#NoMore50: Odisha MP Anubhav Mohanty Sets The Trend, Raises Voice Against Animal Cruelty

Bhubaneswar: Actor and MP Anubhav Mohanty is known for his love for animals.

After the recent incident of rape of street dogs by an elderly man in Mumbai, the MP has once again raised his voice for the voiceless, this time in Parliament.

Anubhav, who represents Kendrapara constituency in Odisha, appeared in the Lok Sabha in a black tee with the message #NoMore50 on March 16.

Ever since, a few other young MPs like Prince Raj Paswan, who share the passion for animals, have been seeking amendments to the Prevention of Cruelty to Animals Act and stringent punishment for violators.

The actor also took to social media and microblogging sites seeking justice for mute animals and stringent punishment for those subjecting them to cruelty.

His instant act of compassion for the animals also received a pat and appreciation from animal activists across the country, including the likes of Gauri Maulekhi, a protege of Maneka Gandhi. Maulekhi has also been demanding amendment to the Prevention of Cruelty to Animals Act.

The actor also requested people to “trend the hashtag everywhere and be the voice of the voiceless/non-voters.”

Organisations like Change.org India too praised the MP for coming forward and moving a petition in Parliament urging the government to increase the penalty for cruelty to animals.

The MP can be heard saying in a LS TV interview that the Act has been in place since 1960 and Rs 50 fine was decided then, but several  decades later the amount is too meagre and anyone gets away easily. The fine amount should be hiked and punishment should also be stringent to an extent which would impose fear in the minds of people who consider animals as toys.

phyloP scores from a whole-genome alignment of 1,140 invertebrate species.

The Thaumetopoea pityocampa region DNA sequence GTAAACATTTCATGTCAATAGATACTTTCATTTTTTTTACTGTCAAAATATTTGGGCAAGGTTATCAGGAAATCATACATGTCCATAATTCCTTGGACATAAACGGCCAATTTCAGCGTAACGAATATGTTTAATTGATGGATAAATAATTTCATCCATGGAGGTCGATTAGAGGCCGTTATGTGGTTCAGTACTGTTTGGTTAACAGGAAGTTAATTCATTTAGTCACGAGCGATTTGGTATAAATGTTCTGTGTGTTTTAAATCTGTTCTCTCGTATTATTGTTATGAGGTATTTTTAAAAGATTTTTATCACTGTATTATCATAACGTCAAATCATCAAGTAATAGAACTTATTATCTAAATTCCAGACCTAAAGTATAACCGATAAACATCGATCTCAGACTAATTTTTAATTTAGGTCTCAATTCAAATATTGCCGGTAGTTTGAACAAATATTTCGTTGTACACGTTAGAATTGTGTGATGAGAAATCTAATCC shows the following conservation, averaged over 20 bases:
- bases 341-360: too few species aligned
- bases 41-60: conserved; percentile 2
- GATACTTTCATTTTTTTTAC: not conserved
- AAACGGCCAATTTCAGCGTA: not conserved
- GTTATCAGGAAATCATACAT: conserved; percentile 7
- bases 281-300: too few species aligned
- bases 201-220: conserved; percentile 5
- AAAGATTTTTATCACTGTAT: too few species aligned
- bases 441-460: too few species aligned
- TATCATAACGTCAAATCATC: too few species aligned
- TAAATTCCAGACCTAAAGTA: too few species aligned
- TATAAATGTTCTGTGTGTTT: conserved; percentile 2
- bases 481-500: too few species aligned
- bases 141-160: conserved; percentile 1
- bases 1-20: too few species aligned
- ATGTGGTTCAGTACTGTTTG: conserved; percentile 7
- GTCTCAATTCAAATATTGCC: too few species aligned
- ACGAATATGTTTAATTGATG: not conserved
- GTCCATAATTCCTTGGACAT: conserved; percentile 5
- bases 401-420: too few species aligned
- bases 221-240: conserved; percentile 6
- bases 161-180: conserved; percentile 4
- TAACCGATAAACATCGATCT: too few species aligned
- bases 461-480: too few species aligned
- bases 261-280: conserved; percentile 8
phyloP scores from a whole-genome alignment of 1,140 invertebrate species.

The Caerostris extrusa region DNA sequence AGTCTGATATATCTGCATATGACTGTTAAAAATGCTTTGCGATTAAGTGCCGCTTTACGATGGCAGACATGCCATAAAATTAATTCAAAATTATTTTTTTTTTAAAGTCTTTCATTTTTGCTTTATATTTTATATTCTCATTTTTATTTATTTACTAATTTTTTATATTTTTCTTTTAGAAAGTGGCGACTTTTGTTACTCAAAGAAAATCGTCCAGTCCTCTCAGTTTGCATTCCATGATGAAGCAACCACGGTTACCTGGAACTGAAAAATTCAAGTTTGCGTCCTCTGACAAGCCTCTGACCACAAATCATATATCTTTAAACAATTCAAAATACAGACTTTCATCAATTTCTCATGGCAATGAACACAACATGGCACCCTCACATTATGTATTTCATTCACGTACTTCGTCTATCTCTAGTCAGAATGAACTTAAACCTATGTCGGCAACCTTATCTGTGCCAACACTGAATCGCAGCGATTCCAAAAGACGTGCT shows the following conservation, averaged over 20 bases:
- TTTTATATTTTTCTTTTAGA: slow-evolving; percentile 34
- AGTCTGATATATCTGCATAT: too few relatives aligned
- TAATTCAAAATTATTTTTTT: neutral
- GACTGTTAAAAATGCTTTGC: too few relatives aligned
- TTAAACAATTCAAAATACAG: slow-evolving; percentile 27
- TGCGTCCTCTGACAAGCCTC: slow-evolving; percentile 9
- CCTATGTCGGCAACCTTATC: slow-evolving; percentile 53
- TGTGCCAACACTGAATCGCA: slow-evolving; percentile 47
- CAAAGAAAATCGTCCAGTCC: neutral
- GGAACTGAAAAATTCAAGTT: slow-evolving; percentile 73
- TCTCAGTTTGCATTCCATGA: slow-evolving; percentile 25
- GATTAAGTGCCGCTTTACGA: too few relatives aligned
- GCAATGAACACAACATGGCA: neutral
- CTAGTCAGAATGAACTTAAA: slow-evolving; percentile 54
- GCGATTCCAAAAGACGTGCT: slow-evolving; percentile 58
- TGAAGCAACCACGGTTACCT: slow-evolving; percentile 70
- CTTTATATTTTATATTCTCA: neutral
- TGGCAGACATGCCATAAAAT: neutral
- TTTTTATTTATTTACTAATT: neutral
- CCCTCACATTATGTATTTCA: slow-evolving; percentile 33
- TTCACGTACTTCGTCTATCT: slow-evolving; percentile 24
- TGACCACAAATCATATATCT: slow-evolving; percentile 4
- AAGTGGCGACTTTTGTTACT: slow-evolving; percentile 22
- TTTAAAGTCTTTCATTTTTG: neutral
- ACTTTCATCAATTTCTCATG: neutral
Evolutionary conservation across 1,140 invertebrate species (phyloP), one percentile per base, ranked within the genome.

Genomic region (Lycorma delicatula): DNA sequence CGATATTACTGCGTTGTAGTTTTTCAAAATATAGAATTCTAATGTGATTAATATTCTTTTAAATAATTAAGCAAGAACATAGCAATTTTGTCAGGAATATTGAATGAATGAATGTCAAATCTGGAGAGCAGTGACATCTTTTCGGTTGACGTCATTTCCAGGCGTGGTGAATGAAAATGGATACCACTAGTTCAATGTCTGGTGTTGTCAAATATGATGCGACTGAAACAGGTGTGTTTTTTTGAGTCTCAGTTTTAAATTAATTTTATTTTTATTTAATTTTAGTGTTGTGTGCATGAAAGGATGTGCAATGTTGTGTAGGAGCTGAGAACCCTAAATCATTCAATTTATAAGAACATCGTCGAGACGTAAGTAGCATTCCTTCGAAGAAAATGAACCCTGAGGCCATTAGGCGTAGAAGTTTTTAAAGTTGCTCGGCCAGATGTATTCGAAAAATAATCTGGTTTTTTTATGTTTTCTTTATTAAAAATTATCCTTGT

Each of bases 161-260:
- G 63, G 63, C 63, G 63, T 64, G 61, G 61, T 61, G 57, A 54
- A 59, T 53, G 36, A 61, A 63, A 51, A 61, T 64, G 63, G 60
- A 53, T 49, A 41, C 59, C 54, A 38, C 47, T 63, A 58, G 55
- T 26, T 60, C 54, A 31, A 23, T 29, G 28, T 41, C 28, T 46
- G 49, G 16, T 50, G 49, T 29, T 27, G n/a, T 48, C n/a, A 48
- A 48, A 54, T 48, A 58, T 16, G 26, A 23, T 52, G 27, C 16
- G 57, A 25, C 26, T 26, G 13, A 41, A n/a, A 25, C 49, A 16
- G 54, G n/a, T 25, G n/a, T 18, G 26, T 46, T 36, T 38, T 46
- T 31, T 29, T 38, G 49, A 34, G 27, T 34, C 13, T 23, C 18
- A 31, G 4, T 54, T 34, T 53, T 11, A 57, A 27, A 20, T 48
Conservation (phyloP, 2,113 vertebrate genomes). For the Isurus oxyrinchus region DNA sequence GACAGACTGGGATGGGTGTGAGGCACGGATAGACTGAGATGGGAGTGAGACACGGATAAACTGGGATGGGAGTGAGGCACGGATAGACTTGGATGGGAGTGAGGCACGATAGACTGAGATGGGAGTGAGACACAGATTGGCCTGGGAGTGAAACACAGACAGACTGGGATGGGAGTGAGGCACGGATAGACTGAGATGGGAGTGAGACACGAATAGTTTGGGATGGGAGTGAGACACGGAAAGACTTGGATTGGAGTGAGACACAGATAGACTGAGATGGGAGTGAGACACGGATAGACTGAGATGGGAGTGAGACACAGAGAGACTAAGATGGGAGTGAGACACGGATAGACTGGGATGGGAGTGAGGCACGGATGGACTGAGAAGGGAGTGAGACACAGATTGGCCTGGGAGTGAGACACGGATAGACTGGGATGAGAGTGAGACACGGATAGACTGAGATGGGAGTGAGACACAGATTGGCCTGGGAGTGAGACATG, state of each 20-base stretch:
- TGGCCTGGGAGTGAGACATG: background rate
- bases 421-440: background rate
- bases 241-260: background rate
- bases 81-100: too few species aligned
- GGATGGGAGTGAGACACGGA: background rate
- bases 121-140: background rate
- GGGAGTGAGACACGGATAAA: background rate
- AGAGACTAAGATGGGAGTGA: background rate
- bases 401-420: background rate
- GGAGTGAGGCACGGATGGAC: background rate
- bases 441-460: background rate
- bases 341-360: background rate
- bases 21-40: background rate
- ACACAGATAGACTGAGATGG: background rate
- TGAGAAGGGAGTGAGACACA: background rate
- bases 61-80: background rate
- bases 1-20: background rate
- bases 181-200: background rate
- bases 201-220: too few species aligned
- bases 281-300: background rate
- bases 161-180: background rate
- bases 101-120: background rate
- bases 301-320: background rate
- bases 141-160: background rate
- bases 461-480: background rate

“We humans should be the voice of the voiceless and ensure that the animals get justice,” said the MP, adding that this was his personal view and not a political agenda.

Meanwhile, Prince Raj Paswan, an MP from Bihar, also sought amendment to the Act saying Rs 50 fine should retire considering that even a person retires from work life at the age of 60.

What is #NoMore50

In India, being cruel to animals is a crime, but laws for it are not stringent. A person could mutilate stray dogs, whip a horse or even starve their own pet and get off with paying a fine as little as Rs 10 or as much as Rs 50.

These penalties of Rs 10 to Rs 50 were determined when the Prevention of Cruelty to Animals Act was formed in 1960, and the figures have not changed in the 56 years since then. While the amount then was high enough to instil fear, the amount holds little value now and anybody can escape punishments easily.

Now, a group of animal welfare organisations and activists are on their way to ensure that the law is amended so that harsher punishments are imposed on those who harm animals.


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